Climbing shakily to his feet, Simmons eyed the implement. Captain Reynolds’ blood still darkened most of the blade, but the cleaner bits gleamed, reflecting white. He gripped the cleaver in his right hand and wound the left through Diggle’s brown curls. Difficult to find a point to strike under so many layers of protective warmth, but yanking the man’s head to one side, there it was, a pink petal of exposed neck. 

He carried Diggle’s head south with him, the curls clutched still in one trembling fist, blood dripping a vibrant trail across the snow. 

He’d been walking most of the day before he heard the crunch of snow behind him, though all along he’d known what trailed him. If he turned, he might see the thing blowing toward him like a tumbleweed, steady in its approach, unhurried. There’d be no threat from it, only promise. Still, he kept his eyes forward.

You haven’t even taken out the map, said the chorus of voices; he would have sworn he heard Diggle’s now in that mélange. What’s happened to your compass?

Simmons laughed in answer, madness in it.

Why are you walking at all?

“I don’t want to die.” 

The voices only breathed into the quiet with all the patience of eternity. How short his own life would be, if he even made it to the outpost. He imagined the brief, ugly years that waited, nights given over to dreams of dead men in the frozen north, days reserved for – what? More sailing, porridge and salt pork and vats of greasy burgoo, waiting for a shipwreck or a pox or a knife or, in the kitchen of some salt-beaten tavern, to finally trip face first into a pot of boiling clams.  

The thing had drawn close enough to kiss him with its heat. He had a mighty urge to let it close the distance and then to lay himself against its body and let it rock him like a wave. It wouldn’t rock him, though, would it? He’d seen what thorough work it had made of Carver’s body. It must have done the same with Diggle’s and Willoughby’s and the Captain’s too.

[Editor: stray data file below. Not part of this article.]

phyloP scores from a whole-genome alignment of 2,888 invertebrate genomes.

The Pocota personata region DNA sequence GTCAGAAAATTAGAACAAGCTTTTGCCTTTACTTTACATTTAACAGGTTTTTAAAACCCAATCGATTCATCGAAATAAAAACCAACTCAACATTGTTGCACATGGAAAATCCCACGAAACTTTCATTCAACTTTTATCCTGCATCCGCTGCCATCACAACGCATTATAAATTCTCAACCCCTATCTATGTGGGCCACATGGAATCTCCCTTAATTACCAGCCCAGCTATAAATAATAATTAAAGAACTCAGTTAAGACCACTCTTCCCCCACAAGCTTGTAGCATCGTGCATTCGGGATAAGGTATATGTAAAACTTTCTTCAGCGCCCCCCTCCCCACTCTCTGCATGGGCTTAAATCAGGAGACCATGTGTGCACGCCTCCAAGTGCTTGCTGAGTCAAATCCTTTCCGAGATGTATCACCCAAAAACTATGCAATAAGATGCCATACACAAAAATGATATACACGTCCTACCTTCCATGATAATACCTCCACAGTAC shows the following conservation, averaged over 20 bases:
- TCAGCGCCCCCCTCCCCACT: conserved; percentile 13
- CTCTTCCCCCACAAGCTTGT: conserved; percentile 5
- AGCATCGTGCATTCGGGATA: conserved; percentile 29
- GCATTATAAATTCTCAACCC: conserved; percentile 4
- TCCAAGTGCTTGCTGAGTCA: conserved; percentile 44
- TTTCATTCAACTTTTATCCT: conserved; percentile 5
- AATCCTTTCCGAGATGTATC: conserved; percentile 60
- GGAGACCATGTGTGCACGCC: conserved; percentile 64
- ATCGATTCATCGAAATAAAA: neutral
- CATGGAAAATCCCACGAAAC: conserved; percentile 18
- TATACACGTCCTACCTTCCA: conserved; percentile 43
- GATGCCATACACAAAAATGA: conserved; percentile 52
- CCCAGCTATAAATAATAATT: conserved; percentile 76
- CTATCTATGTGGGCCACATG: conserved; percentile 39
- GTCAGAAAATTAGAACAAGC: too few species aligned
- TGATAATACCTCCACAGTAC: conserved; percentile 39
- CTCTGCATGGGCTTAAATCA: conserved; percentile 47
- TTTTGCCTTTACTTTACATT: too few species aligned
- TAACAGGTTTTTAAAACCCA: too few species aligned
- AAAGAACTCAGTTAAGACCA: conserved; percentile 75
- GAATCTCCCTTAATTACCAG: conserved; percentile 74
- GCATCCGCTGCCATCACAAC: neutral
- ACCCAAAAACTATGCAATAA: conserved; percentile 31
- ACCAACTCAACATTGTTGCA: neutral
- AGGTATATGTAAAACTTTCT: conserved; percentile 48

What he truly wanted was to reach inside and pluck Carver free.

You’d have me die twice in the cold? 

“We’d find our way. We’d make it all count for something.”

We’d die.

“We wouldn’t be alone.”

In response came Carver’s teasing chuckle. Simmons blessed whatever magic had preserved it.

We aren’t alone now.

It was night. Shouldn’t he have noticed the sunset? How long had he been walking blindly toward nothing? 

Mountain shadows loomed on the horizon. Before him, the ground stretched on and on and spilled into the stars.

The heat thrummed against his back. Under his feet, the ground began to sink, ice turning to water that seeped through the ragged soles of his boots. He was surprised to find he still had hold of Diggle’s head. The flesh of the man’s face sagged away from the bone now as it thawed and then melted, curls disintegrating between Simmons’ fingers.

Simmons was melting, too.

The thing pressed into him, pulling him out of himself, into its warmth, and the warmth smelled like his father’s pipe and the rainy season on Pitcairn Island and Carver’s spunk and the last stew he’d eaten and the tender crook of his own unwashed arm. 

Where was that arm now? 

Forgotten, flesh and sinew dissolved, bones bleached to match the snow. What remained of Simmons would remain in this new vessel – with Diggle, with Willoughby, with Captain Reynolds, with Carver, with the whole crew of their ship and all the ships that came before, with Inuit seal hunters and hunted seals, with caribou and bears and little foxes and even mammoths, with creatures he could not name, with things that lived and died before naming, every I become a We. Together they rolled on across the land, leaving the bones for someone else to find, or for time to forget.

About the Author

Sutton Strother is a writer and teacher living in New York. Their work has been featured in several publications including, most recently, HAD, X-R-A-Y, and Janus Literary. Read more of their work at and find them tweeting @suttonstrother.